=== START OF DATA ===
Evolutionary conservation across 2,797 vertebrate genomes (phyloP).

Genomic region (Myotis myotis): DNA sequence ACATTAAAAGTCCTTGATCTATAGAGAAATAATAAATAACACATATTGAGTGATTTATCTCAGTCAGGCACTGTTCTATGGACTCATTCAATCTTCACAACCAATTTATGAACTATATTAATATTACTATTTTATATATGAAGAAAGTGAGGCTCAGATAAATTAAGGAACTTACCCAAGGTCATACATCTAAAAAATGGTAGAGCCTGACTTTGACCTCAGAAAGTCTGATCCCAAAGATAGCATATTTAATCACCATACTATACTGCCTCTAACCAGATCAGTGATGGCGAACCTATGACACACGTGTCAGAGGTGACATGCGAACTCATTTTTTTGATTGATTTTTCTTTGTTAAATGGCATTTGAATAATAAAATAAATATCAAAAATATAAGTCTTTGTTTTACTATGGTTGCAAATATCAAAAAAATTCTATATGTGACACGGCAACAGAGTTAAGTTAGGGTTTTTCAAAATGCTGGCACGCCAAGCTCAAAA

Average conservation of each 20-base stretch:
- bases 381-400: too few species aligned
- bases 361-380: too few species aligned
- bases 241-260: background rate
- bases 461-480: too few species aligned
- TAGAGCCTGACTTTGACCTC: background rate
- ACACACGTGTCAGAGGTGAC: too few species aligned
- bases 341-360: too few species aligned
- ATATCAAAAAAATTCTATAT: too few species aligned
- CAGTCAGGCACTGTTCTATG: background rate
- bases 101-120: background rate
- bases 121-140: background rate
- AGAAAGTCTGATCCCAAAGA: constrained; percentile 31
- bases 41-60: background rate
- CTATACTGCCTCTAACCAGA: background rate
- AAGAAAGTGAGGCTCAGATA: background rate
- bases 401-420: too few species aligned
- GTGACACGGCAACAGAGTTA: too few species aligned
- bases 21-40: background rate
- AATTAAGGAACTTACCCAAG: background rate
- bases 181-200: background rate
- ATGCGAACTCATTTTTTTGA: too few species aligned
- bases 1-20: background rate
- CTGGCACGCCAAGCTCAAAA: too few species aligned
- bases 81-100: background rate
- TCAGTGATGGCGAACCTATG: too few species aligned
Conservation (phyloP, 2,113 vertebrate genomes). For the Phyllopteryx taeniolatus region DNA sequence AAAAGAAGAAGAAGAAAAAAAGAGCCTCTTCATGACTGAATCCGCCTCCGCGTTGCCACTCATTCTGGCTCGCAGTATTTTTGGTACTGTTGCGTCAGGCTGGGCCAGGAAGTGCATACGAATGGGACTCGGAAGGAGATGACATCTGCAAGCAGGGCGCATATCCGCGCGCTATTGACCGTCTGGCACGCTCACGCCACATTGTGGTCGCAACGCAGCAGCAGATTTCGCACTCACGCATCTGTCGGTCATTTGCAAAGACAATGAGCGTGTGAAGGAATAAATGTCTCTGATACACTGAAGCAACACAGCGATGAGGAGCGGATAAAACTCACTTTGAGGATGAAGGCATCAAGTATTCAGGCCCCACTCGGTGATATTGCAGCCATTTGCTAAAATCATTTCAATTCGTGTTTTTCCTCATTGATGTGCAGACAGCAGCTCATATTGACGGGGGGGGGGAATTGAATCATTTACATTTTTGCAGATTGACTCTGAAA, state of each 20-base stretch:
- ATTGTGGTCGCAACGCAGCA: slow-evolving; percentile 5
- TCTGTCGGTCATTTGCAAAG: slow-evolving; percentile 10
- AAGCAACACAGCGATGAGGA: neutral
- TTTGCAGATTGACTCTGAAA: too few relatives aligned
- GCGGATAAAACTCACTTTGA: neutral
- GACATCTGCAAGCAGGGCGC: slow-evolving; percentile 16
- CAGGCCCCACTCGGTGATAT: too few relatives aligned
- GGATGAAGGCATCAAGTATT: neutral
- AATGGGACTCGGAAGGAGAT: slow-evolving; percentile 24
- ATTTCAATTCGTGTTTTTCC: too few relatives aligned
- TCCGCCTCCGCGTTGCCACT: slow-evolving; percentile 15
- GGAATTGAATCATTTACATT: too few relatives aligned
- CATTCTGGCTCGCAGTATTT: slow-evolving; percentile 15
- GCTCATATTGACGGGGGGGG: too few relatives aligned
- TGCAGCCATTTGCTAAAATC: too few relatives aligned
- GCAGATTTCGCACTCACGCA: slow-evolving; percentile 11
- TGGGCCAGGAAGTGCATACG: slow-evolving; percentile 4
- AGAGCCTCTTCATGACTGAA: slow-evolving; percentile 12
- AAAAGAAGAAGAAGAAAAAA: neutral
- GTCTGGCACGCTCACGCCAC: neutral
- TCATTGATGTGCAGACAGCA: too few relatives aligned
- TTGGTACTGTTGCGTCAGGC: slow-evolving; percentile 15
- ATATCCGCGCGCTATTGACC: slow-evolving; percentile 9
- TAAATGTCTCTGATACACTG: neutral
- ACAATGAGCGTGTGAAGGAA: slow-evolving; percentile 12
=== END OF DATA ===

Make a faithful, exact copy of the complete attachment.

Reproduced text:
Evolutionary conservation across 2,797 vertebrate genomes (phyloP).

Genomic region (Myotis myotis): DNA sequence ACATTAAAAGTCCTTGATCTATAGAGAAATAATAAATAACACATATTGAGTGATTTATCTCAGTCAGGCACTGTTCTATGGACTCATTCAATCTTCACAACCAATTTATGAACTATATTAATATTACTATTTTATATATGAAGAAAGTGAGGCTCAGATAAATTAAGGAACTTACCCAAGGTCATACATCTAAAAAATGGTAGAGCCTGACTTTGACCTCAGAAAGTCTGATCCCAAAGATAGCATATTTAATCACCATACTATACTGCCTCTAACCAGATCAGTGATGGCGAACCTATGACACACGTGTCAGAGGTGACATGCGAACTCATTTTTTTGATTGATTTTTCTTTGTTAAATGGCATTTGAATAATAAAATAAATATCAAAAATATAAGTCTTTGTTTTACTATGGTTGCAAATATCAAAAAAATTCTATATGTGACACGGCAACAGAGTTAAGTTAGGGTTTTTCAAAATGCTGGCACGCCAAGCTCAAAA

Average conservation of each 20-base stretch:
- bases 381-400: too few species aligned
- bases 361-380: too few species aligned
- bases 241-260: background rate
- bases 461-480: too few species aligned
- TAGAGCCTGACTTTGACCTC: background rate
- ACACACGTGTCAGAGGTGAC: too few species aligned
- bases 341-360: too few species aligned
- ATATCAAAAAAATTCTATAT: too few species aligned
- CAGTCAGGCACTGTTCTATG: background rate
- bases 101-120: background rate
- bases 121-140: background rate
- AGAAAGTCTGATCCCAAAGA: constrained; percentile 31
- bases 41-60: background rate
- CTATACTGCCTCTAACCAGA: background rate
- AAGAAAGTGAGGCTCAGATA: background rate
- bases 401-420: too few species aligned
- GTGACACGGCAACAGAGTTA: too few species aligned
- bases 21-40: background rate
- AATTAAGGAACTTACCCAAG: background rate
- bases 181-200: background rate
- ATGCGAACTCATTTTTTTGA: too few species aligned
- bases 1-20: background rate
- CTGGCACGCCAAGCTCAAAA: too few species aligned
- bases 81-100: background rate
- TCAGTGATGGCGAACCTATG: too few species aligned
Conservation (phyloP, 2,113 vertebrate genomes). For the Phyllopteryx taeniolatus region DNA sequence AAAAGAAGAAGAAGAAAAAAAGAGCCTCTTCATGACTGAATCCGCCTCCGCGTTGCCACTCATTCTGGCTCGCAGTATTTTTGGTACTGTTGCGTCAGGCTGGGCCAGGAAGTGCATACGAATGGGACTCGGAAGGAGATGACATCTGCAAGCAGGGCGCATATCCGCGCGCTATTGACCGTCTGGCACGCTCACGCCACATTGTGGTCGCAACGCAGCAGCAGATTTCGCACTCACGCATCTGTCGGTCATTTGCAAAGACAATGAGCGTGTGAAGGAATAAATGTCTCTGATACACTGAAGCAACACAGCGATGAGGAGCGGATAAAACTCACTTTGAGGATGAAGGCATCAAGTATTCAGGCCCCACTCGGTGATATTGCAGCCATTTGCTAAAATCATTTCAATTCGTGTTTTTCCTCATTGATGTGCAGACAGCAGCTCATATTGACGGGGGGGGGGAATTGAATCATTTACATTTTTGCAGATTGACTCTGAAA, state of each 20-base stretch:
- ATTGTGGTCGCAACGCAGCA: slow-evolving; percentile 5
- TCTGTCGGTCATTTGCAAAG: slow-evolving; percentile 10
- AAGCAACACAGCGATGAGGA: neutral
- TTTGCAGATTGACTCTGAAA: too few relatives aligned
- GCGGATAAAACTCACTTTGA: neutral
- GACATCTGCAAGCAGGGCGC: slow-evolving; percentile 16
- CAGGCCCCACTCGGTGATAT: too few relatives aligned
- GGATGAAGGCATCAAGTATT: neutral
- AATGGGACTCGGAAGGAGAT: slow-evolving; percentile 24
- ATTTCAATTCGTGTTTTTCC: too few relatives aligned
- TCCGCCTCCGCGTTGCCACT: slow-evolving; percentile 15
- GGAATTGAATCATTTACATT: too few relatives aligned
- CATTCTGGCTCGCAGTATTT: slow-evolving; percentile 15
- GCTCATATTGACGGGGGGGG: too few relatives aligned
- TGCAGCCATTTGCTAAAATC: too few relatives aligned
- GCAGATTTCGCACTCACGCA: slow-evolving; percentile 11
- TGGGCCAGGAAGTGCATACG: slow-evolving; percentile 4
- AGAGCCTCTTCATGACTGAA: slow-evolving; percentile 12
- AAAAGAAGAAGAAGAAAAAA: neutral
- GTCTGGCACGCTCACGCCAC: neutral
- TCATTGATGTGCAGACAGCA: too few relatives aligned
- TTGGTACTGTTGCGTCAGGC: slow-evolving; percentile 15
- ATATCCGCGCGCTATTGACC: slow-evolving; percentile 9
- TAAATGTCTCTGATACACTG: neutral
- ACAATGAGCGTGTGAAGGAA: slow-evolving; percentile 12